June trading volume on decentralized exchanges set a record high of $1.52 billion, up 70% from May, according to data from Dune Analytics. This double-digit percentage growth is simply “the continuation of a trend dating back to the end of ,” Jack Purdy, decentralized finance analyst at Messari, told CoinDesk.
Curve and Uniswap control the largest amount of traded volume, recording $350 million and $446 million, respectively, in June. Both protocols are automated market makers that can also function as decentralized exchanges. Balancer, a similar platform, recorded $93 million in traded volume, up 2,460% from $3.6 million in May.
Significant growth can be partially attributed to the “proliferation of automated market makers,” according to Purdy. As a result, these markets offer greater liquidity for “the tail end of crypto assets” and even occasionally less order slippage than centralized exchanges, Purdy said.
In June, automated market makers grew by more than 170% while pure decentralized exchange platforms grew by only 10%.
Too much growth too quickly could be cause for concern, however, as decentralized exchanges still need time for continued development and stress testing. Recent increases in trading volume are “starting to become a bit worrisome,” Purdy said, adding that an “unnatural rush to deposit assets” into these exchanges is fueled, in part, by the “liquidity mining phenomenon.”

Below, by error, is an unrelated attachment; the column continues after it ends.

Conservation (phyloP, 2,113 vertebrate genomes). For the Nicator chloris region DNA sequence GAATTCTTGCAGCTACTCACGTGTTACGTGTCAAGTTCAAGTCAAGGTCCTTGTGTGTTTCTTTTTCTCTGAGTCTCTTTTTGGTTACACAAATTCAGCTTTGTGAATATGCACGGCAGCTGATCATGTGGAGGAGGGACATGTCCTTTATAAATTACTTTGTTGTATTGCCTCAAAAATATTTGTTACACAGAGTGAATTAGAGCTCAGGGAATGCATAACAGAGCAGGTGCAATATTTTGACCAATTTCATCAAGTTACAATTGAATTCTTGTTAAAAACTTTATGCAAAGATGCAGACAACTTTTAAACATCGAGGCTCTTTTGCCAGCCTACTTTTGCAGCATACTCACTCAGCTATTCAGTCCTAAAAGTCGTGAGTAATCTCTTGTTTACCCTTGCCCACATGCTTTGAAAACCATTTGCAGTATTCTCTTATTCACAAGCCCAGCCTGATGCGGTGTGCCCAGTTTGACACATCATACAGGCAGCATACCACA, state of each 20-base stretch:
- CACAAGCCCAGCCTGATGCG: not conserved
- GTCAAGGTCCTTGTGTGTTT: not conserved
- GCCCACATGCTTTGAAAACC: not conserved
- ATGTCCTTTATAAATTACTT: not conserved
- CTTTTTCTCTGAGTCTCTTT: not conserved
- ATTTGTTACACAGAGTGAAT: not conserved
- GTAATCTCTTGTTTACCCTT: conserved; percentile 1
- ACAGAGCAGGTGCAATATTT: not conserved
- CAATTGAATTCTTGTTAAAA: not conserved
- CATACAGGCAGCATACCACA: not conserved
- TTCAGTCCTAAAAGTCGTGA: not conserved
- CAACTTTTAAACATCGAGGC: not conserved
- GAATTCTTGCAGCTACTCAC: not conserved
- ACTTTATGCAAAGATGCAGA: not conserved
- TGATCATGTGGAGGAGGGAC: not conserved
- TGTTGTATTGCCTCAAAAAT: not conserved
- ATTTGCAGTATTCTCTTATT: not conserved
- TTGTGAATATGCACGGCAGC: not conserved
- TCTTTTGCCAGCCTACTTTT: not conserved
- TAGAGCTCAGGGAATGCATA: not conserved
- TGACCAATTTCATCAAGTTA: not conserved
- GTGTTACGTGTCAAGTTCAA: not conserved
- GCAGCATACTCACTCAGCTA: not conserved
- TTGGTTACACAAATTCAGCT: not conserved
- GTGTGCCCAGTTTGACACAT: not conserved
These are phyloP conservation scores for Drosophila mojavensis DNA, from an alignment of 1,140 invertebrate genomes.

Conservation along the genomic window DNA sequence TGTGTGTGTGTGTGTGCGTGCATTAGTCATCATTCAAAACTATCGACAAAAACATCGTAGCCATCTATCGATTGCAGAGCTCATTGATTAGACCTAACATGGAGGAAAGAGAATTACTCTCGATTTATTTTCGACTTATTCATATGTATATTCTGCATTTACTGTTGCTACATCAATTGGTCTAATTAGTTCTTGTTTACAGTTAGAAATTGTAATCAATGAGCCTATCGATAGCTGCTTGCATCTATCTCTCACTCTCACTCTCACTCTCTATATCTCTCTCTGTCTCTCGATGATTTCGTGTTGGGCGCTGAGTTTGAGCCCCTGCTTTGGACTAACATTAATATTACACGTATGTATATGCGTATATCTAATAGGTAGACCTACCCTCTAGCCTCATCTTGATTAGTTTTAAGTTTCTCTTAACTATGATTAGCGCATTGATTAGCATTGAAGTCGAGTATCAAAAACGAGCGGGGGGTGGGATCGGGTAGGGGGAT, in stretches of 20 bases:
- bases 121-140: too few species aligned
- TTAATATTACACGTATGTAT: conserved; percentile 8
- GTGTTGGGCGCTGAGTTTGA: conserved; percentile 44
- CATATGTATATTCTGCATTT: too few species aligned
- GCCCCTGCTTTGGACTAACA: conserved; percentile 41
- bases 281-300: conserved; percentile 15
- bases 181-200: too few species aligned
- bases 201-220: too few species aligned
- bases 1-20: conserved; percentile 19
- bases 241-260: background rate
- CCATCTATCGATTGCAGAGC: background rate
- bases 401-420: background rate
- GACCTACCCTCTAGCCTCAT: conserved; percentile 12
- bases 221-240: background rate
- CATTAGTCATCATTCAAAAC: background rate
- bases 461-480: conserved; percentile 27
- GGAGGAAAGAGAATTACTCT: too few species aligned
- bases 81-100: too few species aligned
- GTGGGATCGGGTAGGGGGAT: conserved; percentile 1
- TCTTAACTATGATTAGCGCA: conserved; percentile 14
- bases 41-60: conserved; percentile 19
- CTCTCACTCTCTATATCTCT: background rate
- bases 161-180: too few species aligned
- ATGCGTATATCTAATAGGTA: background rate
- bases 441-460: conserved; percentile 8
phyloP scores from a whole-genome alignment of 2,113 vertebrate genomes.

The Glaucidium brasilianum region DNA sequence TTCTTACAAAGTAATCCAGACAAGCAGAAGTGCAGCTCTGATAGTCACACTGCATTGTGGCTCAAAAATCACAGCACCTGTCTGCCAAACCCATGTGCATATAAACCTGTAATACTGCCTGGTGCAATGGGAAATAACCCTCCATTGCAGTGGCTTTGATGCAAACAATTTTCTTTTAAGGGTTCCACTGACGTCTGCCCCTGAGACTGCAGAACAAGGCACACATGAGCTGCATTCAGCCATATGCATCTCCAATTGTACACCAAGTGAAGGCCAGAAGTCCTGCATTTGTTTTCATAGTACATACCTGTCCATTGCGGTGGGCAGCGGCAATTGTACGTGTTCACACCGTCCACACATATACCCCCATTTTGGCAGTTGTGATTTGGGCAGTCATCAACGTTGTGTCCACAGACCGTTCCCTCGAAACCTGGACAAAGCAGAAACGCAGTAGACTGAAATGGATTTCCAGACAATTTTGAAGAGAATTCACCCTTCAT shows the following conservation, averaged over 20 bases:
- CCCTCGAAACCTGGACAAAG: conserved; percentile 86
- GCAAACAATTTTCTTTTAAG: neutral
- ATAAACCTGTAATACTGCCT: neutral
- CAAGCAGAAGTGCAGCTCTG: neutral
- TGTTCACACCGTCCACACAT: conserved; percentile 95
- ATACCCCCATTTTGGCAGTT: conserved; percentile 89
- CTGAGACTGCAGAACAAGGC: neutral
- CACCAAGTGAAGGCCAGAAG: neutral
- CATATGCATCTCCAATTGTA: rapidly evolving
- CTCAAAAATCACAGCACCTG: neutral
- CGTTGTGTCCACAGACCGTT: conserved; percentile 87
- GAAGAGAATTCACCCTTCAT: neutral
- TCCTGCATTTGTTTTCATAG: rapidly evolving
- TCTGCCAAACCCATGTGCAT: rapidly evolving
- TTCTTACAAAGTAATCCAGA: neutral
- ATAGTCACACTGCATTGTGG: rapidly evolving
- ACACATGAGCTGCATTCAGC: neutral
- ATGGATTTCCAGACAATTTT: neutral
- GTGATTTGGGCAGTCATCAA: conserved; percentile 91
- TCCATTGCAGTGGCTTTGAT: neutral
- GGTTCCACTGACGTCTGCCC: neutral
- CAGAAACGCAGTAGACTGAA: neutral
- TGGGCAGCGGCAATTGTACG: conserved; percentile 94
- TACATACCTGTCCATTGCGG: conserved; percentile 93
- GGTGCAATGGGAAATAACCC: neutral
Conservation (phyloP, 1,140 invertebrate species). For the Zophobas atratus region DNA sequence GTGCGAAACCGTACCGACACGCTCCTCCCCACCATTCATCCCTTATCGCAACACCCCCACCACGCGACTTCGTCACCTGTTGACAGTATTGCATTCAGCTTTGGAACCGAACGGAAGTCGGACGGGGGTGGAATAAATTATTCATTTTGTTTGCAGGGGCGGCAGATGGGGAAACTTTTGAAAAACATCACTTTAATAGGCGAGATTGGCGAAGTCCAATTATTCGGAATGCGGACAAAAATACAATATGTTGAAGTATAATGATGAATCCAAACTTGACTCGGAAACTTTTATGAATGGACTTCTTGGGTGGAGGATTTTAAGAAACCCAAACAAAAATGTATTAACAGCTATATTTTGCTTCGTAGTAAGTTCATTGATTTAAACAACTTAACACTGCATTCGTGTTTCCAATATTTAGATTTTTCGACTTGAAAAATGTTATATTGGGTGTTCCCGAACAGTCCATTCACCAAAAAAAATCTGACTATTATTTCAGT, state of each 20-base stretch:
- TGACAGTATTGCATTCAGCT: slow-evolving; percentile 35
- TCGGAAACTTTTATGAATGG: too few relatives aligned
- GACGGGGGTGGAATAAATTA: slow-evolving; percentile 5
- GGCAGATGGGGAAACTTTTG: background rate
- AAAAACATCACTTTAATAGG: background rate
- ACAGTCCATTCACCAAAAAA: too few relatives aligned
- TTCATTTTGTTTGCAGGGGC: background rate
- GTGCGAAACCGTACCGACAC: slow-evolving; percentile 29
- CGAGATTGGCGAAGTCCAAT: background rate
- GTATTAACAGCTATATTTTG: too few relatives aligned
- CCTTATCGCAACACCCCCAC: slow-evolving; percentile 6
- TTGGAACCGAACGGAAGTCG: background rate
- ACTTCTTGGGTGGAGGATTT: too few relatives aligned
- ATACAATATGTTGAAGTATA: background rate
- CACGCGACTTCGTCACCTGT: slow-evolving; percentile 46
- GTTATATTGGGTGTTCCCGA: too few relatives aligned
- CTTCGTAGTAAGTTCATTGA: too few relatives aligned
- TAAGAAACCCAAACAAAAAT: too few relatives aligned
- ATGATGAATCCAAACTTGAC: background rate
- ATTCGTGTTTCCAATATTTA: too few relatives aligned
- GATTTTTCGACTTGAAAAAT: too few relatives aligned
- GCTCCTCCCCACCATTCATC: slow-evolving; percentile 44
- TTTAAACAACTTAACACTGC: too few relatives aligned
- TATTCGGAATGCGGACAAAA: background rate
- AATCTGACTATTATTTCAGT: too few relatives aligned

Since January, aggregate decentralized exchange volumes, including automated market makers, have more than quadrupled from $276 million to $1.52 billion.
Even though popular decentralized finance protocols may be “highly audited and deemed safe,” plenty of potential attack vectors still exist, Purdy said. A decentralized liquidity provider, Balancer, lost $500,000 in a sophisticated attack Monday, for example.
The number and varieties of potential attacks only increase as decentralized finance protocols become more intertwined, Purdy said.
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